Gear Review – Icebreaker merino wool top

I’d been looking at an Icebreaker top for quite some time, but the concept of wearing merino wool while running is something that I couldn’t quite get my head around. I think it presents thoughts of itchiness and of being too warm, so I’d resisted buying one for quite some time. This changed however when I was due to run in the Northburn Station 100 miler back in March this year. I wanted something that would keep me warm in the colder kiwi nights, so after a little deliberation, I headed down to Trek and Travel down on Kent Street in Sydney and made my purchase. It’s here that I must admit that normally I never buy from ‘in-store’ so to speak. However, there was a need to try for size, so hence the purchase. You can, as always get these things a damn sight cheaper online 🙂

The Topline

So, the question I always pose and answer at the start of every review – would I recommend to a friend? Hell yeah! After some initial itchiness (probably more in my head), the thing was extremely comfortable to wear – so much so that I felt confident about wearing it in the Northburn race, even though I hadn’t trained in it that much. It pretty much acts as a thermal, but the good thing is that you don’t feel overly hot in it when running. I’ve worn it in both warm and cold conditions and it seems to regulate the body temperature very well – I’m yet to wear it in really hot weather though.

The Detail

The model of Icebreaker I bought was the 200 weight long sleeve version. There’s quite a few different varieties and colours you can buy, even a 100 weight short-sleeve which is effectively like a t-shirt. But there’s also 150 and 250 weight versions too.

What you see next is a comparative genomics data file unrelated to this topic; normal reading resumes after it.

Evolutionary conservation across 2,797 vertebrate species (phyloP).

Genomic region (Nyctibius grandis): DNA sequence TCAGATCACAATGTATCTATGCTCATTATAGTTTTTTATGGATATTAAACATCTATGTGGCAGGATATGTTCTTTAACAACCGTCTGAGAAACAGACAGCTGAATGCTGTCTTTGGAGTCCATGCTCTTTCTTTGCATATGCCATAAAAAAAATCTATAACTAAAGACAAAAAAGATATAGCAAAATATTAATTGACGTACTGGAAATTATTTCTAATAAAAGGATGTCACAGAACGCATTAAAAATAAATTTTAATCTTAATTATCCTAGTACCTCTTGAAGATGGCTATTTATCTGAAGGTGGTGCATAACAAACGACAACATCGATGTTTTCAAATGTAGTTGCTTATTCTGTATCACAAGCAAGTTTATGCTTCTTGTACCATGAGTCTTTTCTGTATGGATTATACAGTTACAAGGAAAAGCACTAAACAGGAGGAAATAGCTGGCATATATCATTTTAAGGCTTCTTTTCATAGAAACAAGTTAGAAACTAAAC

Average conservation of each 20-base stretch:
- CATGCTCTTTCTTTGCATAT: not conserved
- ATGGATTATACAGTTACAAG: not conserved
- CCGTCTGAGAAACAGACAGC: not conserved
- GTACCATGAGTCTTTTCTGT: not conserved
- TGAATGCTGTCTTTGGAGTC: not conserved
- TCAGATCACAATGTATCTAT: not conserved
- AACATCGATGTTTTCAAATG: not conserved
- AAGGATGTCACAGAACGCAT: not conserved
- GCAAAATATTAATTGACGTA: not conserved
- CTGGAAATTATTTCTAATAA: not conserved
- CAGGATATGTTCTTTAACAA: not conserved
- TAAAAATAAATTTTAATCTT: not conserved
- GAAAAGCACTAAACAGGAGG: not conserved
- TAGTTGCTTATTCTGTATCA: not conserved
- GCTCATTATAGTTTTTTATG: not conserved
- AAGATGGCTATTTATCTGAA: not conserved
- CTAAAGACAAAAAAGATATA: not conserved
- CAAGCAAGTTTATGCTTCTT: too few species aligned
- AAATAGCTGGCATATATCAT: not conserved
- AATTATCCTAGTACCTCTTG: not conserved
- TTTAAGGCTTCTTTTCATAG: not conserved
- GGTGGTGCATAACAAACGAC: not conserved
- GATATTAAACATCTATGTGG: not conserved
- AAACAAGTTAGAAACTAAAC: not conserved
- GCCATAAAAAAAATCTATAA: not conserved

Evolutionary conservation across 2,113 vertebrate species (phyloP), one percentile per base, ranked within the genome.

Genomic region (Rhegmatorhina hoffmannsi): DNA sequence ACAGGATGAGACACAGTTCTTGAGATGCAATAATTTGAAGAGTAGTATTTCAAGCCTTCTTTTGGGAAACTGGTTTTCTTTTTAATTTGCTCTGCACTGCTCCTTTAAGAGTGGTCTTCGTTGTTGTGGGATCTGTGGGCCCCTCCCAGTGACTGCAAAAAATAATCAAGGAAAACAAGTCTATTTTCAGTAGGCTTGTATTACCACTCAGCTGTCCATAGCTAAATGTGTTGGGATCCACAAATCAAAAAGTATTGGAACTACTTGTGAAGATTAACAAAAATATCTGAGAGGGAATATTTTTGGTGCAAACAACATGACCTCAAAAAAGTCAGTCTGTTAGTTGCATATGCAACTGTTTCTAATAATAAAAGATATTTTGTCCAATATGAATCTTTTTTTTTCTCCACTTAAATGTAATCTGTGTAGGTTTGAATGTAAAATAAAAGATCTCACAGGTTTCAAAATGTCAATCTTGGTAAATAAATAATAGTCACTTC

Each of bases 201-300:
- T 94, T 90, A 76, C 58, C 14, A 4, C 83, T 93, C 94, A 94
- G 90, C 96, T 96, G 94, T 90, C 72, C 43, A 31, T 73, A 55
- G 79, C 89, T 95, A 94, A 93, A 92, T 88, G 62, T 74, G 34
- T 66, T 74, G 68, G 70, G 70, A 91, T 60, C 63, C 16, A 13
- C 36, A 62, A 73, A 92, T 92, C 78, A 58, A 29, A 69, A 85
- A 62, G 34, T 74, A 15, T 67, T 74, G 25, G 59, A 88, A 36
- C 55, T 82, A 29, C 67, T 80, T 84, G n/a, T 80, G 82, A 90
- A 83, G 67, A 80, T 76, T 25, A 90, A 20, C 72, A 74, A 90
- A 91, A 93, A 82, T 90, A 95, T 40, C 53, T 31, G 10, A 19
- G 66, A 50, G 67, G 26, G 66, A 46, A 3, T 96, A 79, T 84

For those not in the know about Merino wool from which the Icebreaker is made, here’s some blurb. The material is 100% natural wool, so no synthetics go into the making of an Icebreaker – tick that first box. The theory suggest that Merino wool is far more ‘breathable’ than other synthetic fabrics on the market. In hot weather, sweat is pulled from the body into the fabric and ‘dispersed and metabolised’ as moisture vapour, cooling the body through ‘cooling by evaporation’ or so the saying goes 🙂

In the cool, when moisture is absorbed from the cool air, merino fibres ‘liberate heat’ through a molecular process called ‘heat of sorption’. Sound a little complicated? Does to me too. I think what the Icebreaker team means to say, is that if it’s good enough for the sheep over in New Zealand (who deal with both hot and cold weather), then it’s sure as hell good enough for us too. Put simply, the merino wool fibres are extremely fine, so that means it breathes more as a garment – which is good enough for me.

I’ve yet to try this is top in really warm weather, indeed the highest temps I’ve been in are around 25 degrees celsius, so it would be interesting to try it in the summer months here in Sydney and see how it performs then.